I’ve always been fond of tactical shooters, so this E3 was a particularly memorable one for me. Ubisoft alone had three of these games on the show floor, all with Tom Clancy in their name, and the potential to be great games. One of them I played was Tom Clancy’s The Division, a title that was just as unique as I expected it to be, but not quite as polished this far into development as I hoped.
I was placed on a team of three alongside GameRevolution’s Nick Tan. The single map we played on was snow-ridden and dense with cover opportunity in the way of fences and vehicles. At first, we were tasked with taking out competent enemy A.I., but soon we found ourselves in a Dark Zone, the PvP areas of Tom Clancy’s The Division (other areas are single-player or co-operative only) populated with both A.I. and players.
We quickly learned that players are given freedom as to how they interact with others. By default they aren’t considered hostile, but both parties are allowed to open fire if they desire. I was reminded of Day-Z and other post-apocalyptic online games where players aren’t necessarily encouraged to kill one another, but the innate desire to kill and loot leads to docile exchanges being extremely uncommon. In other words, we soon found ourselves battling not one but two groups of players at E3 in addition to the A.I.
All three player groups present in the Dark Zone fought to acquire loot and kill one another. While the gear that players walked into the area with wasn’t up for grabs, anything obtained during the Dark Zone session was. This loot was particularly valuable, ranging from potent weapons to crafting materials. It goes without saying that everyone was attracted by the thought of destroying others for potential upgrades. It’s worth noting that this loot can’t be used until it is extracted from the Dark Zone.
Gameplay consists of third-person shooter combat with a heavy dose of cover. Most combat takes place with both parties behind objects, so deliberate ability and grenade usage is critical to making progress. I played with a load-out that allowed me to fire an explosive charge which could then be detonated, as well as a land mine that could be thrown from a moderate distance. I would use these two abilities frequently to break foes from their cover. Those who chose to ignore my aggression would be punished accordingly.
The shooting mechanics worked relatively well, but persistent input lag made aim more difficult than I’m used to. What appeared to be a 30 frames per second cap didn’t help. Speaking of the presentation, the game looked downgraded from what I remember seeing last year, but still had a good presence nonetheless. I did keep in mind that this is a game with more than six months of development left, so it still has plenty of time to receive visual polish.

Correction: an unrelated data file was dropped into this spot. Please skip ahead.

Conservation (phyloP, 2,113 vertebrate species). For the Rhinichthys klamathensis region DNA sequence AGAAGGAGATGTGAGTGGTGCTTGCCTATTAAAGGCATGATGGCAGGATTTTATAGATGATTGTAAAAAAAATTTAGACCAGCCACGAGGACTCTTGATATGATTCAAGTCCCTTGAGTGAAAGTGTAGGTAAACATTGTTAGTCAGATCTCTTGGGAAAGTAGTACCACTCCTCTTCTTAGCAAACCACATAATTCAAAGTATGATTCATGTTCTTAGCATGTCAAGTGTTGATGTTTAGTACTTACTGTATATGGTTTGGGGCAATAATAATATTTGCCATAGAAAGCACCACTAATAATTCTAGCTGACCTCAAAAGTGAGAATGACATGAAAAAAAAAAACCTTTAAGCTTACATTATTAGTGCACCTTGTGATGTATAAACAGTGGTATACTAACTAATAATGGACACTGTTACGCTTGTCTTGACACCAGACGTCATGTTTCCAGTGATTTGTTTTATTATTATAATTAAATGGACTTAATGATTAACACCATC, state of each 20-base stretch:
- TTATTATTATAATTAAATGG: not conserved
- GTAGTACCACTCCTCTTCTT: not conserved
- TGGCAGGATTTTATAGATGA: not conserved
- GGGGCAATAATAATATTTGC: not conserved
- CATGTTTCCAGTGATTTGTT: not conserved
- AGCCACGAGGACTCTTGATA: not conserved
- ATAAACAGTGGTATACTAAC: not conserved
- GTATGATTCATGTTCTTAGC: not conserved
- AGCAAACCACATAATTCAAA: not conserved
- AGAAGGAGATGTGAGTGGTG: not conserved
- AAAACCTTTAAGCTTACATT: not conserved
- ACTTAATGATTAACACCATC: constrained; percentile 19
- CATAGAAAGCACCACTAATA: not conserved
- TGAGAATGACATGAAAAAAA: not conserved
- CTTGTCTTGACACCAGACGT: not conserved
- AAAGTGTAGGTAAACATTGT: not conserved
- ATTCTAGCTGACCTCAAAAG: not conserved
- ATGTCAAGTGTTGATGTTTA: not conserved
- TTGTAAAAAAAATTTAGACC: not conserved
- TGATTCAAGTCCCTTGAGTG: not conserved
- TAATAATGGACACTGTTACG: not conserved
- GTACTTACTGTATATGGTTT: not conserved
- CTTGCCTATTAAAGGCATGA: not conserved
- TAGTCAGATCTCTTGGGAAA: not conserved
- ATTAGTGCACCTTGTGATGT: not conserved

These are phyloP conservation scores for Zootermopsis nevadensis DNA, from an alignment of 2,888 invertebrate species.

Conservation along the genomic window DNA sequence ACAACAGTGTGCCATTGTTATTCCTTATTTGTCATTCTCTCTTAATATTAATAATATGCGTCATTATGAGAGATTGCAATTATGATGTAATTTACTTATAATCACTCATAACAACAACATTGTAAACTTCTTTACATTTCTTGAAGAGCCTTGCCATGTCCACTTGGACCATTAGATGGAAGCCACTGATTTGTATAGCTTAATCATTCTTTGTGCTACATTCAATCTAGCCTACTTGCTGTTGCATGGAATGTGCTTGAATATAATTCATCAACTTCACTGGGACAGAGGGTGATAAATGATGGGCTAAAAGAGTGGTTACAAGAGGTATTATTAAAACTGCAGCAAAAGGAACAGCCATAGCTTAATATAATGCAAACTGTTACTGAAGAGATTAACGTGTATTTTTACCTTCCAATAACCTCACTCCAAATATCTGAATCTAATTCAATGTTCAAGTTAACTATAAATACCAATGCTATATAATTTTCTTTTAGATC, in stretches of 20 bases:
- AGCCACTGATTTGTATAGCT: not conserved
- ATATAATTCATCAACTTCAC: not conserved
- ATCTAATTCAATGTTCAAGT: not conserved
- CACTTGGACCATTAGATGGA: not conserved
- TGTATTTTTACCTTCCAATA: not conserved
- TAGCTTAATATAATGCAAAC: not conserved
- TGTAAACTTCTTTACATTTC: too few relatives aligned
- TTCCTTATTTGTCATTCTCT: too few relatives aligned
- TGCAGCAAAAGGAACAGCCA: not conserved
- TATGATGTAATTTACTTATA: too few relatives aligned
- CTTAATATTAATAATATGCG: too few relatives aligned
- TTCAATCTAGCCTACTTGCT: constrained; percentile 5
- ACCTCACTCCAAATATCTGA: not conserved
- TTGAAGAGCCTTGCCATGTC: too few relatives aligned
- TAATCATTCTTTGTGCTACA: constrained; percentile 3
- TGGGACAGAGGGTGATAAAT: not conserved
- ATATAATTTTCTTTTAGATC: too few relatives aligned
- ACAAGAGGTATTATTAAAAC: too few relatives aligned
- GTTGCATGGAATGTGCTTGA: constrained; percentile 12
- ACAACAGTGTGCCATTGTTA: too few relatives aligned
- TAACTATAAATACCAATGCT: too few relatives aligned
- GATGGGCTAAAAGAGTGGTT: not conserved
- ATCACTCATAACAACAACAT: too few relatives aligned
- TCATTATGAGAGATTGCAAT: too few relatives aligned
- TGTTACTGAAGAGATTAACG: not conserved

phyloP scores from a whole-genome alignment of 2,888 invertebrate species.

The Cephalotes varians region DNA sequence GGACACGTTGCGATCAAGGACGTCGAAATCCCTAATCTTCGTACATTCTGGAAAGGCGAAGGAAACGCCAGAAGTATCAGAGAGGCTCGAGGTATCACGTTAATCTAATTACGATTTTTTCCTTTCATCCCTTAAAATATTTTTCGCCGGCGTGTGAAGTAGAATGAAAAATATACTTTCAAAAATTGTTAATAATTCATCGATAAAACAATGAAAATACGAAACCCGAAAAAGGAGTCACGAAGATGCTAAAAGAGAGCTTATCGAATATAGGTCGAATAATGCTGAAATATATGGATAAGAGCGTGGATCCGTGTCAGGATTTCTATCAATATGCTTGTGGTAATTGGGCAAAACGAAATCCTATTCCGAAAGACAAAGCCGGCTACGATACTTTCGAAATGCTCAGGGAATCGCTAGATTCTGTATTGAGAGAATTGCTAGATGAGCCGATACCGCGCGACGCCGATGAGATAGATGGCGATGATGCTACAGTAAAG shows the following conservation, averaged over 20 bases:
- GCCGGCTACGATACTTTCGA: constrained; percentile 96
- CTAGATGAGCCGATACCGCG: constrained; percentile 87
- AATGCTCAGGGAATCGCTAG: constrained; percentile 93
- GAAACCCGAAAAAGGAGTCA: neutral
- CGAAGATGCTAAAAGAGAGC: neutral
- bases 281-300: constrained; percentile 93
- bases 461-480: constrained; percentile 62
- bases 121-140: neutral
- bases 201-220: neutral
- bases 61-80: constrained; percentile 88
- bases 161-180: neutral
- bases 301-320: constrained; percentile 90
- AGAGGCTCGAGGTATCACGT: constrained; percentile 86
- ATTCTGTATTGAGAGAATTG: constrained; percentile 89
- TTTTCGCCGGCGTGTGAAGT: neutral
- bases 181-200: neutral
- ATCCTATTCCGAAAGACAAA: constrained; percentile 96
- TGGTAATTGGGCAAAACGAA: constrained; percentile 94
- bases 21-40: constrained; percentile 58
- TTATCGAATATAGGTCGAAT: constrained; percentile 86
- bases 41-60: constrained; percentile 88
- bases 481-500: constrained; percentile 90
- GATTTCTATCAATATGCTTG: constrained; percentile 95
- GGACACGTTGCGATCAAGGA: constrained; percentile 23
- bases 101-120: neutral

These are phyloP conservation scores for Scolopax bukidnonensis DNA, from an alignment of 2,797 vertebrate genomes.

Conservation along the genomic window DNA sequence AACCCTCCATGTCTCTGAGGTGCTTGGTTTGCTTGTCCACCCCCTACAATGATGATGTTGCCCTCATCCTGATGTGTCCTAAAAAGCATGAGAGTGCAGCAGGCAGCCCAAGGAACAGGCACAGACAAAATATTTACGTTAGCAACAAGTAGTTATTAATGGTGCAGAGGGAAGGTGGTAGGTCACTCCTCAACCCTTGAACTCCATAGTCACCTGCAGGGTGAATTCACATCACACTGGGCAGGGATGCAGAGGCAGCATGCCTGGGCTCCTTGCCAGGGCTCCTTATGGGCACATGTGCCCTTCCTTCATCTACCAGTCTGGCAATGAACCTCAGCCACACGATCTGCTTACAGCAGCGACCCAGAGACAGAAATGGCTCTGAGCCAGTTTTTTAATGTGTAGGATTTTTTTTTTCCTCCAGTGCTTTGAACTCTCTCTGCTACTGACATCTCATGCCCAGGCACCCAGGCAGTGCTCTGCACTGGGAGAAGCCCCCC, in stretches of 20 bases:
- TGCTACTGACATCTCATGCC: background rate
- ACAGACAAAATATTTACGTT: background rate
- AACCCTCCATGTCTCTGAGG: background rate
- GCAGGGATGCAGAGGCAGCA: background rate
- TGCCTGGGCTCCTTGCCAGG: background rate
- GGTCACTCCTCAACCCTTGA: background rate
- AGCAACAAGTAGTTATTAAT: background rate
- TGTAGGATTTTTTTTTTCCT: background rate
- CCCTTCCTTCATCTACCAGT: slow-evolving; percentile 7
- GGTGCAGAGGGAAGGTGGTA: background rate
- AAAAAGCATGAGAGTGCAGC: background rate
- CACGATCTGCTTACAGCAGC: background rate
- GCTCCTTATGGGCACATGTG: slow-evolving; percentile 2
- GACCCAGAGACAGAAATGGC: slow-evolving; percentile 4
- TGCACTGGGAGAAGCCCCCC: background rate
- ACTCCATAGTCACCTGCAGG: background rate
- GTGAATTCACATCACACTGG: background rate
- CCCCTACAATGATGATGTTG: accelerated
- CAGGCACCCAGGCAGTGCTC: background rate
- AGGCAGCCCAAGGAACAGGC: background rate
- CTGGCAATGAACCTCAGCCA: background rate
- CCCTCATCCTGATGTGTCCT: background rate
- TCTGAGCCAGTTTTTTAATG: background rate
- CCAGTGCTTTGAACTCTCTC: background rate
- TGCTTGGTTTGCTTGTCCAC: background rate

Out of all the gameplay what concerned me the most is how death is handled. Upon losing a full bar of health, players fall to their knees and crawl around on the ground. During this time they are unable to do anything but move around at a slow pace while waiting for a teammate to come revive them. It feels awkward, and led to some awfully bizarre moments where downed players of both teams would stare at one another while crawling around. This would become a common nuisance the longer we played, as all three player groups converged in the middle of the Dark Zone where an extraction point awaited. While each group wanted to carry their contaminated loot onto the helicopter, it seemed virtually impossible to overcome the high health and relatively fast respawn time of other players. It was a bit of a mess, actually.
With all that said, I admire what Ubisoft is going for with Tom Clancy’s The Division. Its gameplay is based around familiar third-person shooter mechanics, with skills that provide opportunity for tactics in Rainbow Six fashion, and some RPG elements that could make it addictive. The unpredictable encounters between groups of players particularly make the game interesting. Killing another group does reward you with gear, but dying is a great risk. You’ll want to become affiliated with players who you can rely on if you want to experience success on a consistent basis.
In its current state Tom Clancy’s The Division isn’t a game I’m sold on, but with some polish it could become a much more compelling model of what games like Day-Z aim for. Arriving on March 8th, 2016 for Xbox One, PS4, and PC, I look forward to seeing what it becomes.